From miniature dwarfs to full-size, 4-foot tall plants, there is an iris for every need in the garden. The iris includes more than 300 species and many unique cultivars. Common species include Japanese bearded iris, Siberian iris, Louisiana irises, Pacific Coast irises as well as Dutch and English irises. Irises grow in U.S. Department of Agriculture Plant Hardiness Zones 3 through 10, depending on the species with some varieties less tolerant of cold or heat.
Irises grow well in cold, Northern climates. The rhizomes tolerate long periods of freezing during winter dormancy. In Northern gardens, plant irises in an area with full, bright sun throughout the day. Plant the irises between July and September. The roots establish in the soil during fall, and then go dormant during winter. In the spring, the rhizomes produce foliage and flowers. Irises tolerate partial shade in Northern climates, but may produce fewer blooms. Plant the irises in full sun in USDA zones 3 through 8. Siberian irises are hardy in the colder areas of the planting regions.
Warm Climate Gardens
Irises enjoy partial shade in hot climates. In USDA zones 9 and 10, plant irises where they get full morning sun and light afternoon shade. Irises tolerate dappled shade throughout the day in hot weather. When planted in full shade, irises produce abundant foliage but limited flowers. Louisiana irises and Spanish irises grow well in warm climates. Plant the irises between September and October in climates that have mild, often damp winters and hot summers.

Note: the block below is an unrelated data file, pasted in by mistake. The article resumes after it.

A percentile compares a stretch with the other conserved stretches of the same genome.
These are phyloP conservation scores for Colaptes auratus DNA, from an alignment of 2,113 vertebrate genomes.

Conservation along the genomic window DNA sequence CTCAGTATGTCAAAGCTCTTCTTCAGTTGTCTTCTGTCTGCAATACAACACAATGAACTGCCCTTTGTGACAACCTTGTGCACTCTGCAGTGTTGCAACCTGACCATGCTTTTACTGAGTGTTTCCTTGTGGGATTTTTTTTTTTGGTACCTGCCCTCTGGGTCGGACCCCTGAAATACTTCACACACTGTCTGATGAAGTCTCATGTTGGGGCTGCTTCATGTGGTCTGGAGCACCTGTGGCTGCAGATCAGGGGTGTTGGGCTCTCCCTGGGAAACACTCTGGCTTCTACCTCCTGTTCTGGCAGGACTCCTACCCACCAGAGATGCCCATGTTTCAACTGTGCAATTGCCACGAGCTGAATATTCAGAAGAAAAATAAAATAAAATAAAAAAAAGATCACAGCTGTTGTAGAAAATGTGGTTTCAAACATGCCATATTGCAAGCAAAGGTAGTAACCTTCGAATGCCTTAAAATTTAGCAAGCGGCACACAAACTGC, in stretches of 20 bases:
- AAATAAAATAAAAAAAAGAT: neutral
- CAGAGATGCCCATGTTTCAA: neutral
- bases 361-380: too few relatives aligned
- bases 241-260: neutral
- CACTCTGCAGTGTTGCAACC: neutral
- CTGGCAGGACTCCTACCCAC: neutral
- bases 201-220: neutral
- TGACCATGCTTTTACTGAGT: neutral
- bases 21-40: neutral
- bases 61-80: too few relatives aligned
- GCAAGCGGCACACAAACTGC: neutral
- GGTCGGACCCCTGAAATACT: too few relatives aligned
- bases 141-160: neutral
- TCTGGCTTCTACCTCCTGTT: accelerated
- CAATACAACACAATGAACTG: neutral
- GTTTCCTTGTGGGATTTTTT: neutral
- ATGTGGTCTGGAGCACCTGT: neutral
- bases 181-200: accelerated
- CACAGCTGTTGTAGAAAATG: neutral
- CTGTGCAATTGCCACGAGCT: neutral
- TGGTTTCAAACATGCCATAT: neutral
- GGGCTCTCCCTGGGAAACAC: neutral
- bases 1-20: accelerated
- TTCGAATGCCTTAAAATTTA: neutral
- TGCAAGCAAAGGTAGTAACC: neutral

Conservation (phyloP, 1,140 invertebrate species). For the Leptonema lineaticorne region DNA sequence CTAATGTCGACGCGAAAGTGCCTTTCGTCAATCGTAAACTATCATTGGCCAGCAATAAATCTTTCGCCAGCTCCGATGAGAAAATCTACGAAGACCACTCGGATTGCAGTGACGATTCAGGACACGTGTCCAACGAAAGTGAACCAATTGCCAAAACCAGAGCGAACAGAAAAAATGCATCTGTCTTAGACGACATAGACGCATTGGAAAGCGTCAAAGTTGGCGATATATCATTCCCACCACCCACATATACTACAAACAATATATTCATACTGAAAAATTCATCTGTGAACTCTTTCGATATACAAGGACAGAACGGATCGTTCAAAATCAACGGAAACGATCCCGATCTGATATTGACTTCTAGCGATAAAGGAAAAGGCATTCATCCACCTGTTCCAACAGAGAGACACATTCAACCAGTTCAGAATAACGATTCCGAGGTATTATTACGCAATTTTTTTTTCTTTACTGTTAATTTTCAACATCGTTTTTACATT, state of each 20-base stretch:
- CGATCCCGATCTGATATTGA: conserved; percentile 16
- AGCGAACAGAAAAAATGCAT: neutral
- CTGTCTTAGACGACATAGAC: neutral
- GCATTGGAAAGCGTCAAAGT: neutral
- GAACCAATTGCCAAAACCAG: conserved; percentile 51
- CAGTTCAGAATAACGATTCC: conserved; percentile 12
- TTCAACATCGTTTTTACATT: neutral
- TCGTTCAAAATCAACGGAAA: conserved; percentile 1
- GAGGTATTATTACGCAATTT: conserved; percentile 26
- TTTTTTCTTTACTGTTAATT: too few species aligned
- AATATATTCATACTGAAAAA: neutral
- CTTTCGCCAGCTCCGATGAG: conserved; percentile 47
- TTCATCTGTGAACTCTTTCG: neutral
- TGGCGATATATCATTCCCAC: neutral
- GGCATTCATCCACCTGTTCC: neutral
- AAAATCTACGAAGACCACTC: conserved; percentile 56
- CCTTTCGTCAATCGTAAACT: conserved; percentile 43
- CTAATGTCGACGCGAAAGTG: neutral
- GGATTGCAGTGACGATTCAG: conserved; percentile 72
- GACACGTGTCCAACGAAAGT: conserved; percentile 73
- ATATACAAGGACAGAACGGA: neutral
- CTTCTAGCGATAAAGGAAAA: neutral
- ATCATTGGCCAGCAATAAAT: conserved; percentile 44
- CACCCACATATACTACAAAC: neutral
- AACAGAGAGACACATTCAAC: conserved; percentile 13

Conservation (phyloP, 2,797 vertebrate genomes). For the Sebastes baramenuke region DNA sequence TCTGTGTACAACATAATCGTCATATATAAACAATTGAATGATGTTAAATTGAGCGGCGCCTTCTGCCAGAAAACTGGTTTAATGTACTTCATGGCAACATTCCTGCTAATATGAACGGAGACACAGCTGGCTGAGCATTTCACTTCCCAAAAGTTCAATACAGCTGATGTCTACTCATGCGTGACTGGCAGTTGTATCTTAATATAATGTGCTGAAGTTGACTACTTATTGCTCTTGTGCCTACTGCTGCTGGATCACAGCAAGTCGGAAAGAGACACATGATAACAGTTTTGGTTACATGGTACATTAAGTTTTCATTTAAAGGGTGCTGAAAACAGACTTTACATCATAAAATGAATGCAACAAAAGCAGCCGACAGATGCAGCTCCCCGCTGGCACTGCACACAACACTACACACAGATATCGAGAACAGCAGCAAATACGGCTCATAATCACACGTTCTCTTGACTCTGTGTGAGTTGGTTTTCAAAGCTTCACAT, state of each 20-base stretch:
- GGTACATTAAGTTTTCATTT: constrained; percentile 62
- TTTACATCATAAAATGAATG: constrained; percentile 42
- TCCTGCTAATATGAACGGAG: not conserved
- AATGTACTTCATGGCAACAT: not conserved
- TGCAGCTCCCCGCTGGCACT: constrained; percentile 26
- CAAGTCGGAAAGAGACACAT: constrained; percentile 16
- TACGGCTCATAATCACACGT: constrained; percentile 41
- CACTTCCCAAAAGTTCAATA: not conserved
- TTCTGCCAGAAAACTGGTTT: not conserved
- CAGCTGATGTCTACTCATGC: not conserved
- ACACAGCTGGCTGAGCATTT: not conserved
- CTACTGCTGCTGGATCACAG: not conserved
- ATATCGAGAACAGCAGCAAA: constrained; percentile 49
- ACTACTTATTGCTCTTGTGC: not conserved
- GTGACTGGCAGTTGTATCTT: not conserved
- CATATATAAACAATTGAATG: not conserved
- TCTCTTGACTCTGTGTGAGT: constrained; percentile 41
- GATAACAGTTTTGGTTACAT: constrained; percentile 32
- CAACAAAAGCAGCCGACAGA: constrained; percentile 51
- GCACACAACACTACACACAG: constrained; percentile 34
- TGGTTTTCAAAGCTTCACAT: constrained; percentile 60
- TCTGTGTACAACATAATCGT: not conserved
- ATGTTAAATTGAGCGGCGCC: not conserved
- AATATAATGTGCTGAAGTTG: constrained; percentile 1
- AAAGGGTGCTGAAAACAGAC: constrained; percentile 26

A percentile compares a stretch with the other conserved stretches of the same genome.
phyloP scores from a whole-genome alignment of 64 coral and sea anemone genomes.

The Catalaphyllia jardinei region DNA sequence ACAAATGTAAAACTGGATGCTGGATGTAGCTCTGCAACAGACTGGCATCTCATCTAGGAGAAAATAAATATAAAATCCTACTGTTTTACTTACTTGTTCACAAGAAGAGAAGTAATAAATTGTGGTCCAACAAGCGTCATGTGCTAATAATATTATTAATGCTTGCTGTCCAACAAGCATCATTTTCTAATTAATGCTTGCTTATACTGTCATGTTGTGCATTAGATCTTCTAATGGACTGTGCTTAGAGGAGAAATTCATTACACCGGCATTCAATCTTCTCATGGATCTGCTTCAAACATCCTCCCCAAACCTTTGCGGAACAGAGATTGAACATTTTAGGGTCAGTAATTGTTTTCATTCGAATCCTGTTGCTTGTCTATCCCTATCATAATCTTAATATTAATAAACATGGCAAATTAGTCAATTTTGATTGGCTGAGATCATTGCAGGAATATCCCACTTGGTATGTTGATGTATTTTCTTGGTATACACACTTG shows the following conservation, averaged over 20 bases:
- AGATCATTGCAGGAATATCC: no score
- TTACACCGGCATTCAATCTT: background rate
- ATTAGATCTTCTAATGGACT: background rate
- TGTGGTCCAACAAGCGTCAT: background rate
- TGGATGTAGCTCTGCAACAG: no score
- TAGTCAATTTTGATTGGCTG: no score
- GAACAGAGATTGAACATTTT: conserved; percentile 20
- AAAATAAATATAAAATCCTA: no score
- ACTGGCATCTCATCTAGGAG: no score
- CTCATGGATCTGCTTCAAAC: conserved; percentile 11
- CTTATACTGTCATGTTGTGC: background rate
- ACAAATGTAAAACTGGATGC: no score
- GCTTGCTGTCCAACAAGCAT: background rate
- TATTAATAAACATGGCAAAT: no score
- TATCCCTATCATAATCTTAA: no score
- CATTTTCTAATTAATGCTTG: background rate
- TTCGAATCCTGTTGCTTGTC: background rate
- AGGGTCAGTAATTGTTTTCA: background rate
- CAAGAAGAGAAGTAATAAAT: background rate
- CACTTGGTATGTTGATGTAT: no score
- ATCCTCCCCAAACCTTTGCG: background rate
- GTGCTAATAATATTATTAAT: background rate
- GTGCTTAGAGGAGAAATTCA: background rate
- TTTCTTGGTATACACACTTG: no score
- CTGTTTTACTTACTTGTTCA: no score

Coastal areas, even in hot climates, are cooler with less temperature fluctuations between the seasons than inland sites. Plant the irises in full sun in coastal climates. Try Pacific Coast irises. These Pacific Coast natives grow well in the mild winters and cool damp summers of the Pacific Northwest and Northern California's coastal regions. Louisiana irises also grow well in coastal climates. September and October planting is ideal, but irises can be planted and transplanted at any time during fall, winter and early spring.
Iris Varieties and Planting
Irises grow in loamy garden soil; wet, boggy areas; and in shallow, standing water. Japanese iris varieties favor standing water and wet areas. They are well suited for ponds and landscape water features in full sun or partial shade. Siberian Irises grow best in loamy garden soil with good drainage. This variety does not grow well in continuously waterlogged environments. Louisiana irises grow in garden soil and in wet areas, depending on the variety.